By Ashley Bowden
Sheldon Bang, a senior at Edward Little High School, ended his final wrestling season with his 100th match victory on January 15; on February 15, he went on to became the Class A State Champion.
Bang has been wrestling on and off for around nine years, five of them with a youth wrestling program and the other four in high school. “I love the competition,” said Bang. “No other sport hinges so much on an individual’s effort, in my opinion. When it comes to performance, it’s just you against your opponent. Your success doesn’t depends on how well the rest of the team performs.”
Sheldon, along with his brothers, Steven, Shawn, and Skyler, started wrestling as children. “We all started wrestling at a young age, following in the footsteps of our father, who also wrestled in high school,” Bang said. “I started youth wrestling when I was about five, but I didn’t stick with it in middle school because, when I moved here, Auburn Middle School didn’t have a wrestling program.”
“During my freshman year of high school, my brothers, Steven and Shawn, and our close friend Connor Murphy, talked to the athletic director about wrestling,” he continued. “He told us we could wrestle as independents with the Oxford Hills High School team because they’re the same class we are.”
Since Edward Little does not have an official team, EL wrestlers Sheldon and Skyler Bang and Mike Williams have to practice at Oxford Hills. “Every day we drive to Oxford, which on average takes thirty minutes,” Bang said. “This causes us to miss the beginning of practice, but we do it because it’s the only way for us to wrestle. For this reason, it would be nice to see a wrestling team at EL. That would create an opportunity for more people to wrestle and to get a full day’s practice.”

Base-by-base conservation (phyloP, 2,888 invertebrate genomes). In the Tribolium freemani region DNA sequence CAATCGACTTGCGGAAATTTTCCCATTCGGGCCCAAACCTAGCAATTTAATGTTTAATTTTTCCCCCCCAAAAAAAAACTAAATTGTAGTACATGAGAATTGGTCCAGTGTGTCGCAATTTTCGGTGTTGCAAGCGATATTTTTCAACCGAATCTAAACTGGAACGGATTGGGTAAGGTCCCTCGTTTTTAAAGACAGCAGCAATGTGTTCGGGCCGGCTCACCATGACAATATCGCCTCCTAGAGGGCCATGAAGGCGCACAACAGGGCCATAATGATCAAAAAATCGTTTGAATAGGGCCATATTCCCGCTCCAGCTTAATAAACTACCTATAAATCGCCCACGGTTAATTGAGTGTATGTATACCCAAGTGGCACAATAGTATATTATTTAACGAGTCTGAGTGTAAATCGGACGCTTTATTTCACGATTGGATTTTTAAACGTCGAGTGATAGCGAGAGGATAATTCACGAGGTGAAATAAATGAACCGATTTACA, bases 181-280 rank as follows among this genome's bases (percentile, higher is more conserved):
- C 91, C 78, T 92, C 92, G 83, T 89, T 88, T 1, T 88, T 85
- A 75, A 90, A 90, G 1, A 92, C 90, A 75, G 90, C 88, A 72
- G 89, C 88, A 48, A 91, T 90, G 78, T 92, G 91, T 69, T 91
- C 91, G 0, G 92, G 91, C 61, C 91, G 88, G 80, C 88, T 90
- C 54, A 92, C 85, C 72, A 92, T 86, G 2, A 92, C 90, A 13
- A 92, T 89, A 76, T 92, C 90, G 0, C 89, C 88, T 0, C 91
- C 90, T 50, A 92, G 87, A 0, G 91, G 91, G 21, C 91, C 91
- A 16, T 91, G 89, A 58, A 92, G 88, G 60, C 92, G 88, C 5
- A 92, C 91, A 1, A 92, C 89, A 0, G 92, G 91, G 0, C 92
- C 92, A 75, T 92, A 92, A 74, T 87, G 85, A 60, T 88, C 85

“Every practice starts the same, with stretching, then wrestling drills to get warmed up. After, we usually do cardio by running up stairs or sprints down the hall. Typically, after cardio we will live wrestle with our teammate or drill wrestling moves.”
Although they practice with Oxford Hills, they score points as individuals and are not officially considered part of that team. But with all the work they do together, the two teams have become close. “We all feel like we’re part of the Oxford Hills team.” Bang said.
Wrestling is more of an individual sport than a team effort for the EL wrestlers, mainly due to lack of members. “We are from Edward Little, but we wrestle as independents because we are not officially a team. However, it would please all of us from EL who have participated in wrestling to see a team eventually come about.”
Bang said his favorite part of the experience is the sense of pride he feels after tournaments. “I usually feel like I’ve done a great job and wrestled much better than I expected,” he said.
When the Class A State Championships came around in mid-February, the second-seeded Bang was ready, but nervous. “I made my way to the finals, but had to wrestle Skowhegan’s 132-pound wrestler, Julian Siros, to whom I lost three or four times at previous tournaments during the year.” Despite the tough competition, Bang rose to the occasion. “I beat him seven to three, winning the Class A State Championship.”
Bang doesn’t expect his passion for the sport to just end when he graduates this year. “Having a love for the sport,” he said, “I definitely will continue wrestling in college.”